Solar is a renewable energy source that has seen huge growth across the European continent, especially in 2022. RealClearEnergy reports that solar power soared by almost 50% in Europe after installing a record-breaking 41.4 GW of solar. This can power 12.4 million homes, making it a very successful feat for solar.
This can be attributed to solar being the most renewable and sustainable energy source, as discussed in our article ‘A New Sustainability Champion Emerges for Europe’. As such, many organisations and groups initiated solar projects, making them more common across the continent. Despite this growth, green banks are another institution that can push solar development. These are financial institutions that help fund clean energy projects.
On that note, here’s how these banks support solar growth.
Supporting rejected solar farm plans
Many solar farms were rejected in the past two years. The Engineer discloses that 23 solar farms’ planning permissions were refused across England, Wales, and Scotland between January 2021 and July 2022. This prevented Europe from gaining a combined energy capacity of 748MW that could’ve powered millions of homes and establishments.
The rejections were because country leaders wanted to use the land for farming instead of collecting solar energy. A possible solution is for solar farms to install panels on rooftops. Green banks can financially support this potential change of plans, especially since this may be more expensive. After all, surveying buildings’ ability to hold solar panels and install converters per establishment may require more labour.
Funding solar technicians’ training
It was earlier established that Europe successfully generated solar power in 2022. Euronews notes that they can increase solar power in 2023 if more qualified technicians install panels and connect them to the power grid.
Green banks can fund this training if an organisation launches an initiative to train solar technicians and professionals due to their commitment to helping clean energy projects. Training more personnel for installations will increase Europe’s solar growth.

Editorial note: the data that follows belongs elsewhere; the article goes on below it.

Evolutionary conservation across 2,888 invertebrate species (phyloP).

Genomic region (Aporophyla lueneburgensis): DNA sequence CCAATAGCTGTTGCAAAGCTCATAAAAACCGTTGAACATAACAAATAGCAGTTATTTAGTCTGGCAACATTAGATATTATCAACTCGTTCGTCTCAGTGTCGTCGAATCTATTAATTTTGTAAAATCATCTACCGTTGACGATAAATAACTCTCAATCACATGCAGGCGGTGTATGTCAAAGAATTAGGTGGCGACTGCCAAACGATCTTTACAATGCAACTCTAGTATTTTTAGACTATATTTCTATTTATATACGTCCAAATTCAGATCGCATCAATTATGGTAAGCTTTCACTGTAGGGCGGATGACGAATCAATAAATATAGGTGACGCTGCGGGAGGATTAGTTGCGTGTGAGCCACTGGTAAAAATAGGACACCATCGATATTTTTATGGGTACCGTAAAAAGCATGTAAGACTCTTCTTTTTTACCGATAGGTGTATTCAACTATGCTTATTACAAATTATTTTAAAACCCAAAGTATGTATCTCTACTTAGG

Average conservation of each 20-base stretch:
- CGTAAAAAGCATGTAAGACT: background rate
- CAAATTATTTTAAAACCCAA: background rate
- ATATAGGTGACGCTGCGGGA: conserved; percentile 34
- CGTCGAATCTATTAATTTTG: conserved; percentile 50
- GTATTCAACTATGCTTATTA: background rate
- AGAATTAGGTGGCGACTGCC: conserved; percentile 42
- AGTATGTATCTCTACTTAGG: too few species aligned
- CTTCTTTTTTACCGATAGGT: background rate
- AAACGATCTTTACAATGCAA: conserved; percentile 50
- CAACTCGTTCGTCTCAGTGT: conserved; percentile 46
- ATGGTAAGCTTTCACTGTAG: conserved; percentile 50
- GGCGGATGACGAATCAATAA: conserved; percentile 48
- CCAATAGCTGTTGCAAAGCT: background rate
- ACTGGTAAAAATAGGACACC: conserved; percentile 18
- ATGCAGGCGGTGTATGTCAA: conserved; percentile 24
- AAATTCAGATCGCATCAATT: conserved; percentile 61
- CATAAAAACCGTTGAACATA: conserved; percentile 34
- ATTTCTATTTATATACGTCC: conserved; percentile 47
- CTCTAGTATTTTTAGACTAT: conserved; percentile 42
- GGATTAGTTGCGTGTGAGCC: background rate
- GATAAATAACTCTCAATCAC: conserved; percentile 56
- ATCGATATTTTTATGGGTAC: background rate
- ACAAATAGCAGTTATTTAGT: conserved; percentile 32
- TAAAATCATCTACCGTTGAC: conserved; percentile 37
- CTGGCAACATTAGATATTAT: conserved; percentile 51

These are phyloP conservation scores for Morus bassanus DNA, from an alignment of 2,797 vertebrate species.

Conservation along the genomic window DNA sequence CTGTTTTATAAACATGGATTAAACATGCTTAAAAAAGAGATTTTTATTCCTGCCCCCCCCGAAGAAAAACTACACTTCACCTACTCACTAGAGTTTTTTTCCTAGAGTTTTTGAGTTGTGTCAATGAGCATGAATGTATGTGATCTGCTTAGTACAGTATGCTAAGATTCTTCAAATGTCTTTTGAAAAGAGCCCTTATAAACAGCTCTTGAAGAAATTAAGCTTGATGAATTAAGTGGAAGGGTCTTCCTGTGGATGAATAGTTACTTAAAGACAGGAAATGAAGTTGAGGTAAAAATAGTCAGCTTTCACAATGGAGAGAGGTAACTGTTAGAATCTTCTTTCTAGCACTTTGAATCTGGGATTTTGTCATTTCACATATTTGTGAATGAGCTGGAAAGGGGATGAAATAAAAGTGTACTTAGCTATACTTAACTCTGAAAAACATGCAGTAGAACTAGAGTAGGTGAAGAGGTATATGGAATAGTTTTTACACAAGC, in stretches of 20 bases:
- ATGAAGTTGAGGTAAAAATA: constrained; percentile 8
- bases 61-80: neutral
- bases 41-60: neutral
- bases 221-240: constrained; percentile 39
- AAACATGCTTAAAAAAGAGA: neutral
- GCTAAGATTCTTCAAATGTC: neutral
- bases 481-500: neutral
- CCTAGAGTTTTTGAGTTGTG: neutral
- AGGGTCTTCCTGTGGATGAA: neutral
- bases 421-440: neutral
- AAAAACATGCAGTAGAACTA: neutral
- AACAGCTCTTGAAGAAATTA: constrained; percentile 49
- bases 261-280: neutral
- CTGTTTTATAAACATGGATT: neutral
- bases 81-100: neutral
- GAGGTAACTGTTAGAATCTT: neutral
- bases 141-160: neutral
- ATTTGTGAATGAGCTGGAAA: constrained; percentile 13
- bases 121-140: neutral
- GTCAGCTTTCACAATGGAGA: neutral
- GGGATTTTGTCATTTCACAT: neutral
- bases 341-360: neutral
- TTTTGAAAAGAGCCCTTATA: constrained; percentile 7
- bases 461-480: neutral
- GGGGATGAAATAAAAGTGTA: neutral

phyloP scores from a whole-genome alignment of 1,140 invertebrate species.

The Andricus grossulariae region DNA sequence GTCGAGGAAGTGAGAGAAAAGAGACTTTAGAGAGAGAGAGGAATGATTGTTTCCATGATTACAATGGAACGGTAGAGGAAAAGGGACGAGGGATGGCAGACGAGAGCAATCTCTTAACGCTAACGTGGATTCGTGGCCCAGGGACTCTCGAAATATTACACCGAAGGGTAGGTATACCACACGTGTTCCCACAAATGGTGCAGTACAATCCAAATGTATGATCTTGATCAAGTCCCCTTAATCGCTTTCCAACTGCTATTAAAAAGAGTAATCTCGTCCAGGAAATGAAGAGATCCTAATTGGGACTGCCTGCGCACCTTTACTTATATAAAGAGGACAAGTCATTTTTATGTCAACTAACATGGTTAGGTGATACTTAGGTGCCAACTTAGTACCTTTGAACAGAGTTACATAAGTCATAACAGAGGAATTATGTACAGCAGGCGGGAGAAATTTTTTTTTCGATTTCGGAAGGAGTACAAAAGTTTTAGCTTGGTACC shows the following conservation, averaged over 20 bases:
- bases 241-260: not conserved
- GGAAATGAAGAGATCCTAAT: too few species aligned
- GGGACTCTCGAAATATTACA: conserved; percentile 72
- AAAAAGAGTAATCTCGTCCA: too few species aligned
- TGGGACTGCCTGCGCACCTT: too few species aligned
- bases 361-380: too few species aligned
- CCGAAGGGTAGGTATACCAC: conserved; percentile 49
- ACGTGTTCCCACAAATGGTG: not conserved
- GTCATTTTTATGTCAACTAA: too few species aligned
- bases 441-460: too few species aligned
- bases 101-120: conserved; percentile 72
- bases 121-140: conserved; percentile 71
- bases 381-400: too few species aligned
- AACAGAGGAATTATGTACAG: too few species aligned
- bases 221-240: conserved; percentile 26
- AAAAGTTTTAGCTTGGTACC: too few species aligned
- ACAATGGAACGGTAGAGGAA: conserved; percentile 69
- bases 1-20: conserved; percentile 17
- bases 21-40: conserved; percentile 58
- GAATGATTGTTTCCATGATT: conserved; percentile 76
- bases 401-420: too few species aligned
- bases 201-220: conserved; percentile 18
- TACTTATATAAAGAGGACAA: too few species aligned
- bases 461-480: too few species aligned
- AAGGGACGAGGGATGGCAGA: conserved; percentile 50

Provide funds despite climate-related financial risks
Climate-related financial risks are potential risks that may result from climate change and affect financial institutions, including green banks. One example is increasing natural disasters due to rising temperatures. These disasters can destroy physical assets, like establishments, halting green banks’ operations.
Fortunately, they’re protected from these risks if they’re Basel-compliant. Wolters Kluwer outlines how the Basel framework encourages banks to examine their risks and rethink their strategies, so they can detect weaknesses and improve them. As a result, banks enhance their growth and competitiveness. The Basel committee released climate risk principles in 2022 that banks must follow to prepare themselves to manage climate-related risks. Thus, green banks that are Basel compliant can continue funding clean energy projects—including solar—no matter the climate-related problems they face.
Helping fulfil the European Green Deal
Europe has a goal to decarbonise the continent by 2050. This is called the European Green Deal (EGD), a set of proposals to make climate, energy, transport, and taxation policies fit to reduce greenhouse gases—including increasing solar energy. Since its approval in 2020, there has been little progress in achieving the EGD’s goals.
To address this, Energy Post suggests having a Regional Green Bank in Europe. This bank will provide green finance at the regional and community levels, where decarbonisation should take off. Moreover, it will create a stable market for EU-made clean technologies, furthering solar energy’s growth within the continent.
Green banks are vital in supporting solar growth. These can fund rejected solar plans and technicians’ training and help fulfil the EGD—all despite the climate-related risks it may face.